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Our Dental Blog

Understanding and Managing Congenitally Missing Teeth

Missing teeth are not just an issue related to aging or dental trauma; some individuals are born with congenitally missing teeth – a condition also known as hypodontia. There are many intricacies associated with congenitally missing teeth. Let’s explore the implications of these missing teeth and treatment options that are available to replace them.

The Impact of Congenitally Missing Teeth

The impact of congenitally missing teeth is more than just aesthetics. Missing teeth can influence oral health and function as well as psychological well-being.

Impact on Oral Health

The absence of one or more teeth can have a significant impact on a person’s oral health. Some of the key concerns include:

  • Altered Dental Development: Missing teeth can lead to misalignment and improper spacing of the remaining teeth, affecting dental development and potentially leading to malocclusion (misaligned bite). Malocclusion, in turn, has been associated with a variety of health issues including TJ pain and posture issues.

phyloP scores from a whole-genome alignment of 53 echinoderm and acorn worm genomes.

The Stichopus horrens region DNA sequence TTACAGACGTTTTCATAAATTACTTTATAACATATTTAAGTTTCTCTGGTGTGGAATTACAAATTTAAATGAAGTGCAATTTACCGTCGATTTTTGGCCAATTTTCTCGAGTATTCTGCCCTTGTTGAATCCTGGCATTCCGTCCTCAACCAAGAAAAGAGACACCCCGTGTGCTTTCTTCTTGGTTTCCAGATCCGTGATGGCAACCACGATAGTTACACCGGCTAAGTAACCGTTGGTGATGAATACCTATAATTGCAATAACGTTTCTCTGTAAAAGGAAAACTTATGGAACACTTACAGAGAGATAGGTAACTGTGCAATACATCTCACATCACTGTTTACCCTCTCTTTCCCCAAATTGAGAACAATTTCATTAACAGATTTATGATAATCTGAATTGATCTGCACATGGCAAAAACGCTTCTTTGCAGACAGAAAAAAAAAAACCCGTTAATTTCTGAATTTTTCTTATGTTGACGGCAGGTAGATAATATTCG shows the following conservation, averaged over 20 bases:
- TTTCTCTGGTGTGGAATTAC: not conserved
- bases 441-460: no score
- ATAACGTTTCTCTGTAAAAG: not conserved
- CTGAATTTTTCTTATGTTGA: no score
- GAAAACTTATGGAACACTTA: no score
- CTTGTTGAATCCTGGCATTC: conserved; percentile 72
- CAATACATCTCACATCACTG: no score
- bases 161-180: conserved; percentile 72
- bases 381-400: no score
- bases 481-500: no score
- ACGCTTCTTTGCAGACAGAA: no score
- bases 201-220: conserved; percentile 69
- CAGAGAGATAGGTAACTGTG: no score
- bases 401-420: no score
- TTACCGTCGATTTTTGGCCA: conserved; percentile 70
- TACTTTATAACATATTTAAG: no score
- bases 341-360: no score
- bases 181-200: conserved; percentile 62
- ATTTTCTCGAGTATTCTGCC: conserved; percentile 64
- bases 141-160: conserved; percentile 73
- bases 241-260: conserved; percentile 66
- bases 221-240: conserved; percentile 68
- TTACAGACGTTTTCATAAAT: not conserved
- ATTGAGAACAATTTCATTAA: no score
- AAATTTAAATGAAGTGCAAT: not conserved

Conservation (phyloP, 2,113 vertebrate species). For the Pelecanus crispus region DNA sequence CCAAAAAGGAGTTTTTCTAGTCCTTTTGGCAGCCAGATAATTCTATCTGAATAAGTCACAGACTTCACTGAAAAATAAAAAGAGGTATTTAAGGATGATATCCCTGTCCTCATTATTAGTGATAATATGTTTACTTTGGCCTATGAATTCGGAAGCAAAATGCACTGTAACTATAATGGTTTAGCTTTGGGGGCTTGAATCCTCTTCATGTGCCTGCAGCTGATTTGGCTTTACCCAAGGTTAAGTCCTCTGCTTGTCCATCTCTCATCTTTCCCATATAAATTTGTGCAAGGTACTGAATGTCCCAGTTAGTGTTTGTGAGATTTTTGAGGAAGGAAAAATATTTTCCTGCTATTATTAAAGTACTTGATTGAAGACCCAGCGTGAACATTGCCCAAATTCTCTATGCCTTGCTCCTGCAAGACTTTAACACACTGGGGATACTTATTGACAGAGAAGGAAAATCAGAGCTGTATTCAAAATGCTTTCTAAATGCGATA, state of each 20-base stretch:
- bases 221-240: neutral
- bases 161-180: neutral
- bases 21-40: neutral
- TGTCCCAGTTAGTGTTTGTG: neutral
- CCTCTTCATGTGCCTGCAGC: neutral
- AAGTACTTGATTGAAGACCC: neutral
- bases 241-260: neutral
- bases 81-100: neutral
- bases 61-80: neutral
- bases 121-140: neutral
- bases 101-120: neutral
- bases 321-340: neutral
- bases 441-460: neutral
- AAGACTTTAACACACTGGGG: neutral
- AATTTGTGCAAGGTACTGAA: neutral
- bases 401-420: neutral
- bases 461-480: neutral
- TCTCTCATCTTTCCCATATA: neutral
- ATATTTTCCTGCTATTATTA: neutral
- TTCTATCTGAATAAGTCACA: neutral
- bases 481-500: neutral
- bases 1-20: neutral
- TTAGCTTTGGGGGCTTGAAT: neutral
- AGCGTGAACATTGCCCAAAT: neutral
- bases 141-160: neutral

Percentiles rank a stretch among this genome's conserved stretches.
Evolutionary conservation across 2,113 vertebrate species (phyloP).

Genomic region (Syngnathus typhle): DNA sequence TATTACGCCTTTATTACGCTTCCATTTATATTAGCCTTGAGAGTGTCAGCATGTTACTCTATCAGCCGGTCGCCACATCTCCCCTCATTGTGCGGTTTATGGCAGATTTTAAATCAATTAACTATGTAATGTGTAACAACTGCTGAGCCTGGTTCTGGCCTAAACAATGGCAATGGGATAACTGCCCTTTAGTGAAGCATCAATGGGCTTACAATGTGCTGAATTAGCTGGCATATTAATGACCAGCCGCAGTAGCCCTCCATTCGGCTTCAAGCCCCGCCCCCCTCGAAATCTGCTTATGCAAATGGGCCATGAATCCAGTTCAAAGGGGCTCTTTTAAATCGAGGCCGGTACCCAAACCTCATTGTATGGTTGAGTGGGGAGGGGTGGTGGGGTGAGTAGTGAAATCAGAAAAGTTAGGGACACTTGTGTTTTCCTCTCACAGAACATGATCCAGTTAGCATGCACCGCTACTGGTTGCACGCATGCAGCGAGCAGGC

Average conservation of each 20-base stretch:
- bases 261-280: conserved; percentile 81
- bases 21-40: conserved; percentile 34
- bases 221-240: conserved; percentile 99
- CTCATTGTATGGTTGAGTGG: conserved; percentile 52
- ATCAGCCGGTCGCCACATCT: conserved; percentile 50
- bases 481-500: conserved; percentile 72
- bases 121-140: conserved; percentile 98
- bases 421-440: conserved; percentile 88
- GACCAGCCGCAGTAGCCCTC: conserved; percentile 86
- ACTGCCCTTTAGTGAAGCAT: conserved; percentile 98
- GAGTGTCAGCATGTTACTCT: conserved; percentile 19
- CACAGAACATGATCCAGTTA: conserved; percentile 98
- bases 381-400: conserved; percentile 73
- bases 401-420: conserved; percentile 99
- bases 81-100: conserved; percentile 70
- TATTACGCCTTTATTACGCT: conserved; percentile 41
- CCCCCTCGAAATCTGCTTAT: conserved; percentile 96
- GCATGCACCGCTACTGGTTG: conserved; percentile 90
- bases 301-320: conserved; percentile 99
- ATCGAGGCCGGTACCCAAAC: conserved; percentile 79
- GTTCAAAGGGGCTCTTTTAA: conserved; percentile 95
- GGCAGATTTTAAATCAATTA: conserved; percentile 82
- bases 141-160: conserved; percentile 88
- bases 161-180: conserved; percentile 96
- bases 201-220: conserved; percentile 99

• Speech Difficulties: Teeth are essential for articulation. The absence of teeth, especially front teeth, can affect speech, making certain sounds difficult to pronounce.
  • Jawbone Deterioration: Teeth stimulate the jawbone through chewing. Without this stimulation, the bone can deteriorate over time, affecting facial structure and oral health.

Impact on Aesthetics and Psychological Well-being

The aesthetic impact of congenitally missing teeth can be profound, especially when front teeth are involved. Missing teeth can lead to self-consciousness, reduced self-esteem, and social anxiety. This can affect personal and professional relationships and overall quality of life. The psychological impact underscores the importance of addressing missing teeth not only for physical health but also for mental and emotional well-being.

Treatment Options for Congenitally Missing Teeth

Fortunately, there are several treatment options available for managing missing teeth, each tailored to the individual’s specific needs and the extent of the condition. Some of the most common treatments include:

Dental Implants: Dental implants are widely regarded as the gold standard for replacing congenitally missing teeth. This treatment involves the surgical placement of titanium implants into the jawbone, providing a sturdy foundation for artificial teeth. Not only do dental implants look and function like natural teeth, but they also offer long-term durability and stability. By integrating with the jawbone through a process called osseointegration, implants provide a reliable solution that can last a lifetime with proper care. Moreover, dental implants prevent bone loss in the jaw and help maintain the structural integrity of surrounding teeth. While the process requires surgery and a healing period, many patients find the results well worth the investment in terms of both aesthetics and oral function.